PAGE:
The British Bankers Association (BBA) has released March 2017 figures for the high street banks.
Eric Leenders, BBA Managing Director for Retail Banking said: “In March, annual growth in consumer borrowing from the main high street banks* slowed, perhaps mirroring the dip seen in retail sales volumes as price rises appear to have started biting into consumers’ spending. House purchase approvals were largely in line with last year’s average, broadly reflecting a steady housing market.”
Business lending increased in March across a number of sectors including construction, manufacturing, retail and wholesale, and utilities.”
Annual borrowing growth rates
Gross mortgage borrowing in March totalled £13.2bn much in line with recent months. March last year was sharply inflated by purchases of buy-to-let and second homes ahead of the April rise in stamp duty, so year-on-year comparison is not appropriate.
Net mortgage borrowing in March was 2.2% higher than a year ago.
Consumer credit annual growth was 6.1% in March, compared with 6.5% in February. The decline reflected slower growth in personal loans and overdrafts (6.8%) and credit card borrowing (5.2%) over the same period.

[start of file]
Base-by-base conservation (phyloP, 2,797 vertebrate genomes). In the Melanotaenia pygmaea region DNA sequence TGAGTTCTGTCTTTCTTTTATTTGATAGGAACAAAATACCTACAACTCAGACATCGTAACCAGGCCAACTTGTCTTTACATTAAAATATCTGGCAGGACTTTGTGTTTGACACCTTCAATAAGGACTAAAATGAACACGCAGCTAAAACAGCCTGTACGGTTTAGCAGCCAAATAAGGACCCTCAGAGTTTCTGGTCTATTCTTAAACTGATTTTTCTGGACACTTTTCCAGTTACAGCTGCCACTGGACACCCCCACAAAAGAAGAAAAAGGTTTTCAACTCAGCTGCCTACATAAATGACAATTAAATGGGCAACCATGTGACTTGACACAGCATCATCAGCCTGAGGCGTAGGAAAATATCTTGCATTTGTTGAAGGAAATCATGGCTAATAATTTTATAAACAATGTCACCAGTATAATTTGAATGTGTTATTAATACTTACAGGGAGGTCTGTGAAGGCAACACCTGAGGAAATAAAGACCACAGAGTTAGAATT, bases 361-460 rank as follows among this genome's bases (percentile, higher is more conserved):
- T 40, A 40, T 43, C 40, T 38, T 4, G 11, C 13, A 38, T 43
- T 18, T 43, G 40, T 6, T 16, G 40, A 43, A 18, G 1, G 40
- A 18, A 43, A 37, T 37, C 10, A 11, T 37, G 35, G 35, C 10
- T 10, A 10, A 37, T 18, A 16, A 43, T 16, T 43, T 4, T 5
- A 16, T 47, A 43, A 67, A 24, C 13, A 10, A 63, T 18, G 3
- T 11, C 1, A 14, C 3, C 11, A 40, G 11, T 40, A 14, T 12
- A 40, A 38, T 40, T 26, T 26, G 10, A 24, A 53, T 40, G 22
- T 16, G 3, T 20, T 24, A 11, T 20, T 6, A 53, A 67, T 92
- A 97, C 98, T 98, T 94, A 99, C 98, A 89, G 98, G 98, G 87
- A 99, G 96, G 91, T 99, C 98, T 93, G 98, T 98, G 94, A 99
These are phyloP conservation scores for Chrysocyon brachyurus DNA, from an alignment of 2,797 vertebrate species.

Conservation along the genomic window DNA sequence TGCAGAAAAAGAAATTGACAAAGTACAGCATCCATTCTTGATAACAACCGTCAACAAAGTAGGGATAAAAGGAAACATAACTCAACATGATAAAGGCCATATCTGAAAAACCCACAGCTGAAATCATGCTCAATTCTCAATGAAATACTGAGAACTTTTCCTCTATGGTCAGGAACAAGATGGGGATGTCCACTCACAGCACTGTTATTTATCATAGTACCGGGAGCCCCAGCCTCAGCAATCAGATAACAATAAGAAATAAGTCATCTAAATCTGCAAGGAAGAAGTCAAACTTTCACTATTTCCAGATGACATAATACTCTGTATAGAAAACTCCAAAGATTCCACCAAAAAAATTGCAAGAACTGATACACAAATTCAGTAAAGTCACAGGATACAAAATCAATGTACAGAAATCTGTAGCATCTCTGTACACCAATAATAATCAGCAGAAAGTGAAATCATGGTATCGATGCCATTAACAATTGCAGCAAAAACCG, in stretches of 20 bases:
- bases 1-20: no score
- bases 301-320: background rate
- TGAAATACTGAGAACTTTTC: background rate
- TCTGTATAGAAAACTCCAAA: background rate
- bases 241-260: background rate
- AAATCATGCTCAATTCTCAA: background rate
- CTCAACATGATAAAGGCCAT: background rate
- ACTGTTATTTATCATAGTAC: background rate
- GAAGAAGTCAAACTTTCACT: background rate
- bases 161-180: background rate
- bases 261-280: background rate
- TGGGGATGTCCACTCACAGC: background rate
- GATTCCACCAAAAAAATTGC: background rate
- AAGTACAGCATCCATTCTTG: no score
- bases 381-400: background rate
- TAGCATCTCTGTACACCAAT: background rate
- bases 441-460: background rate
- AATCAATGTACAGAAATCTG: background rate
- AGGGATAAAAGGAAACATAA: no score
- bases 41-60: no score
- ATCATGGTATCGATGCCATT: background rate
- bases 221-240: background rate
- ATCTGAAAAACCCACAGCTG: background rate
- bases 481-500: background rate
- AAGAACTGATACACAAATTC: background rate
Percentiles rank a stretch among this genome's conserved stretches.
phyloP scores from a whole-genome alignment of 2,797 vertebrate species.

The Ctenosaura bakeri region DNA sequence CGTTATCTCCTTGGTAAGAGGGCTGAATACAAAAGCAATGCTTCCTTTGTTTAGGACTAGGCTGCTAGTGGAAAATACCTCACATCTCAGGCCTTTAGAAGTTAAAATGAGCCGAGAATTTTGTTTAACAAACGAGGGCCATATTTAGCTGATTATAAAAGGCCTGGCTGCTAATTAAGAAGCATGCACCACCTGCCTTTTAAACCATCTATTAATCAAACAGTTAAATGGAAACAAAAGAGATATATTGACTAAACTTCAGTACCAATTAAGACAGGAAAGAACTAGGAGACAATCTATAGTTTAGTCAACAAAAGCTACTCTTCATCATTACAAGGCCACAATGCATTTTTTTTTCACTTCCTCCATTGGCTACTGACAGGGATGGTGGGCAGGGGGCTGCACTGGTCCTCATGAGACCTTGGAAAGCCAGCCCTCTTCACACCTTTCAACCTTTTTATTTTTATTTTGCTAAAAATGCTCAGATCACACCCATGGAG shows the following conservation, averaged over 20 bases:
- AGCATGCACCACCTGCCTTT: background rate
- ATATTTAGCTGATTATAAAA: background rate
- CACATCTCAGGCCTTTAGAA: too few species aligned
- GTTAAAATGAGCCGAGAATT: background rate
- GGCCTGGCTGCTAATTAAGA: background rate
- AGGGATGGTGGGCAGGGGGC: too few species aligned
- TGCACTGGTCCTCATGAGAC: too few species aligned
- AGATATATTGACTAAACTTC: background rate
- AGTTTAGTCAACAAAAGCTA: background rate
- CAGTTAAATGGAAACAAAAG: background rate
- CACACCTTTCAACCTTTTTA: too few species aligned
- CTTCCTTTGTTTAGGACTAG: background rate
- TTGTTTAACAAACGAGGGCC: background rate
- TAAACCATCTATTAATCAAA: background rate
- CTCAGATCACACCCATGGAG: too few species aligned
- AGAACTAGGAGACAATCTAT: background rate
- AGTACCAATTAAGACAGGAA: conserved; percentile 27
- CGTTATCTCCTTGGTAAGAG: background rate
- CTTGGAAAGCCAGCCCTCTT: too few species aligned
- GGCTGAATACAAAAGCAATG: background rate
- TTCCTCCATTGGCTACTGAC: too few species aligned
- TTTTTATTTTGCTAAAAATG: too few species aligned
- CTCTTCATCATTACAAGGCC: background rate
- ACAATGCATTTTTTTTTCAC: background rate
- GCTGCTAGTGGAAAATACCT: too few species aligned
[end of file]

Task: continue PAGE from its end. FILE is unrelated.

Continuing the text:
Number of approvals
House purchase approval numbers of 41,061 were 2.8% lower than in February 2017 but in line with the monthly average of 41,600 over the previous six months.
Remortgaging approval numbers of 24,657 were 2% higher than in March 2016 but lower than in recent months and a little lower than the 2016 average of 26,000.
Other advances approved were 2.0% higher by number than in March last year.
Business borrowing annual growth rates
Borrowing by non-financial companies
Borrowing by non-financial companies increased by £3.6bn in March, partly due to short-term borrowing within the public admin sector which is likely to unwind next month The annual growth rate of 3.5% in March was higher than in recent months, with expansion in lending to the construction, manufacturing and wholesale and retail sectors.
Net capital market issuance in the first quarter of 2017 were £4.7bn (net) compared to £10.7bn (net) in the first quarter of 2016 and 2017 so far is not seeing capital issuance being used as an alternative to bank borrowing as much as in 2016.
Trends in net deposits
The annual growth in personal deposits in March was slightly higher at 3.4%.
ISA cash deposits rose by £0.8bn in March compared with £0.9bn in March 2016, as households ‘topped-up’ accounts with their 2016/17 allowances in advance of the year-end.
Non-financial companies’ deposits grew strongly in 2015 but fell back in 2016 to an average annual rate of 5% and are currently growing at an annual rate of only 4.2%.